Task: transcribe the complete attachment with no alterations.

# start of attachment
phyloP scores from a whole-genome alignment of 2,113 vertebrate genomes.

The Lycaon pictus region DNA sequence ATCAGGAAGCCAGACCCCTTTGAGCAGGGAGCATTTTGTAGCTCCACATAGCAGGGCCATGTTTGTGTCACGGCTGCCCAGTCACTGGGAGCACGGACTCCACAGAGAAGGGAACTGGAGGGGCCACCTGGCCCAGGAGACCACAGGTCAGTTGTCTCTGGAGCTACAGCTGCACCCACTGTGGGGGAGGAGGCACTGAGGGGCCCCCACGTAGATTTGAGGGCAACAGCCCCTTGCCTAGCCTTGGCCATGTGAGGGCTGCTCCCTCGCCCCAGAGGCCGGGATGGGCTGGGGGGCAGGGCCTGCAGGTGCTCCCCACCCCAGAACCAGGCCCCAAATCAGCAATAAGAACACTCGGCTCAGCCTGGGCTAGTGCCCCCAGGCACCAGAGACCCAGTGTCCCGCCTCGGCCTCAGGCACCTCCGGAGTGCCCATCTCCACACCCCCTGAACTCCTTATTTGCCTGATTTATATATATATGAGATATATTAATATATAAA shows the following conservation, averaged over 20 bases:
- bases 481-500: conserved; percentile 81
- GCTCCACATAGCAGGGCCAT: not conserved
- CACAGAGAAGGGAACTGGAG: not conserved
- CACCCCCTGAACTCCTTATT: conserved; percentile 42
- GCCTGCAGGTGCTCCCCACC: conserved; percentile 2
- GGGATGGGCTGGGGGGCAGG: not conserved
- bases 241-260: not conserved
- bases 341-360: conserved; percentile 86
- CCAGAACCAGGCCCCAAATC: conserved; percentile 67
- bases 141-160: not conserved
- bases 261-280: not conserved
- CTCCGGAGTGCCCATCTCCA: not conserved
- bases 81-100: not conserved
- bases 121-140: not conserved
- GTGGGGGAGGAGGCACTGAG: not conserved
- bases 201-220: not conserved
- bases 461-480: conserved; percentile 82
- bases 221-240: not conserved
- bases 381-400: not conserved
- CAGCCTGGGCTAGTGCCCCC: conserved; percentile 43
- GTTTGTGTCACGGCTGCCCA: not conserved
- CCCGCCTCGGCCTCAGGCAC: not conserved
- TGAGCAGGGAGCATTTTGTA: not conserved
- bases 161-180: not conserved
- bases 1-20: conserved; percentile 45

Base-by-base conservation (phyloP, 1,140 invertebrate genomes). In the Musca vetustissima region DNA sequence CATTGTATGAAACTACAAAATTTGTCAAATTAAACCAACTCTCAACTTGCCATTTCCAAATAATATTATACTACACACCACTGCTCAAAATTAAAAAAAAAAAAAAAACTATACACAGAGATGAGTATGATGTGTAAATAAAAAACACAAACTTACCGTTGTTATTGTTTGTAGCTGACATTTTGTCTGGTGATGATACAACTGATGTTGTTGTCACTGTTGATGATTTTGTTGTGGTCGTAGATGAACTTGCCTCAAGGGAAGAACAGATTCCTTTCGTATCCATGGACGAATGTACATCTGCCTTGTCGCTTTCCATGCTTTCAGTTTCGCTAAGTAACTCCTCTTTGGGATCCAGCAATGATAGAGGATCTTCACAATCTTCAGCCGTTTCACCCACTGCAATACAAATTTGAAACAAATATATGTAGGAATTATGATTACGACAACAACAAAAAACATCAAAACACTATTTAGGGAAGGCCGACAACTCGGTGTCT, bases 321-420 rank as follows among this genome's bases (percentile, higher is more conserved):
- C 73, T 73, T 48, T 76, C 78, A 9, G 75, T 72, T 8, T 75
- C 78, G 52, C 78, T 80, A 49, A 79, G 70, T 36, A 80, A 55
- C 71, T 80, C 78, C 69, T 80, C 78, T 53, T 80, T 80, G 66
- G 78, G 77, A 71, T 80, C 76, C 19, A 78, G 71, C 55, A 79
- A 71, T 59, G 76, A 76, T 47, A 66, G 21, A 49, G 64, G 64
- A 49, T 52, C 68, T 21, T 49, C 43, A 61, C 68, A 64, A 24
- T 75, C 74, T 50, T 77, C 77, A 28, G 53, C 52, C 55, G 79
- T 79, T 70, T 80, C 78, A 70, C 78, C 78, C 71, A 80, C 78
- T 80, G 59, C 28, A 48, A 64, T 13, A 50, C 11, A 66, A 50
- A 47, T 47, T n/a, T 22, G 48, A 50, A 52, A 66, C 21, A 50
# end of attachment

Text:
phyloP scores from a whole-genome alignment of 2,113 vertebrate genomes.

The Lycaon pictus region DNA sequence ATCAGGAAGCCAGACCCCTTTGAGCAGGGAGCATTTTGTAGCTCCACATAGCAGGGCCATGTTTGTGTCACGGCTGCCCAGTCACTGGGAGCACGGACTCCACAGAGAAGGGAACTGGAGGGGCCACCTGGCCCAGGAGACCACAGGTCAGTTGTCTCTGGAGCTACAGCTGCACCCACTGTGGGGGAGGAGGCACTGAGGGGCCCCCACGTAGATTTGAGGGCAACAGCCCCTTGCCTAGCCTTGGCCATGTGAGGGCTGCTCCCTCGCCCCAGAGGCCGGGATGGGCTGGGGGGCAGGGCCTGCAGGTGCTCCCCACCCCAGAACCAGGCCCCAAATCAGCAATAAGAACACTCGGCTCAGCCTGGGCTAGTGCCCCCAGGCACCAGAGACCCAGTGTCCCGCCTCGGCCTCAGGCACCTCCGGAGTGCCCATCTCCACACCCCCTGAACTCCTTATTTGCCTGATTTATATATATATGAGATATATTAATATATAAA shows the following conservation, averaged over 20 bases:
- bases 481-500: conserved; percentile 81
- GCTCCACATAGCAGGGCCAT: not conserved
- CACAGAGAAGGGAACTGGAG: not conserved
- CACCCCCTGAACTCCTTATT: conserved; percentile 42
- GCCTGCAGGTGCTCCCCACC: conserved; percentile 2
- GGGATGGGCTGGGGGGCAGG: not conserved
- bases 241-260: not conserved
- bases 341-360: conserved; percentile 86
- CCAGAACCAGGCCCCAAATC: conserved; percentile 67
- bases 141-160: not conserved
- bases 261-280: not conserved
- CTCCGGAGTGCCCATCTCCA: not conserved
- bases 81-100: not conserved
- bases 121-140: not conserved
- GTGGGGGAGGAGGCACTGAG: not conserved
- bases 201-220: not conserved
- bases 461-480: conserved; percentile 82
- bases 221-240: not conserved
- bases 381-400: not conserved
- CAGCCTGGGCTAGTGCCCCC: conserved; percentile 43
- GTTTGTGTCACGGCTGCCCA: not conserved
- CCCGCCTCGGCCTCAGGCAC: not conserved
- TGAGCAGGGAGCATTTTGTA: not conserved
- bases 161-180: not conserved
- bases 1-20: conserved; percentile 45

Base-by-base conservation (phyloP, 1,140 invertebrate genomes). In the Musca vetustissima region DNA sequence CATTGTATGAAACTACAAAATTTGTCAAATTAAACCAACTCTCAACTTGCCATTTCCAAATAATATTATACTACACACCACTGCTCAAAATTAAAAAAAAAAAAAAAACTATACACAGAGATGAGTATGATGTGTAAATAAAAAACACAAACTTACCGTTGTTATTGTTTGTAGCTGACATTTTGTCTGGTGATGATACAACTGATGTTGTTGTCACTGTTGATGATTTTGTTGTGGTCGTAGATGAACTTGCCTCAAGGGAAGAACAGATTCCTTTCGTATCCATGGACGAATGTACATCTGCCTTGTCGCTTTCCATGCTTTCAGTTTCGCTAAGTAACTCCTCTTTGGGATCCAGCAATGATAGAGGATCTTCACAATCTTCAGCCGTTTCACCCACTGCAATACAAATTTGAAACAAATATATGTAGGAATTATGATTACGACAACAACAAAAAACATCAAAACACTATTTAGGGAAGGCCGACAACTCGGTGTCT, bases 321-420 rank as follows among this genome's bases (percentile, higher is more conserved):
- C 73, T 73, T 48, T 76, C 78, A 9, G 75, T 72, T 8, T 75
- C 78, G 52, C 78, T 80, A 49, A 79, G 70, T 36, A 80, A 55
- C 71, T 80, C 78, C 69, T 80, C 78, T 53, T 80, T 80, G 66
- G 78, G 77, A 71, T 80, C 76, C 19, A 78, G 71, C 55, A 79
- A 71, T 59, G 76, A 76, T 47, A 66, G 21, A 49, G 64, G 64
- A 49, T 52, C 68, T 21, T 49, C 43, A 61, C 68, A 64, A 24
- T 75, C 74, T 50, T 77, C 77, A 28, G 53, C 52, C 55, G 79
- T 79, T 70, T 80, C 78, A 70, C 78, C 78, C 71, A 80, C 78
- T 80, G 59, C 28, A 48, A 64, T 13, A 50, C 11, A 66, A 50
- A 47, T 47, T n/a, T 22, G 48, A 50, A 52, A 66, C 21, A 50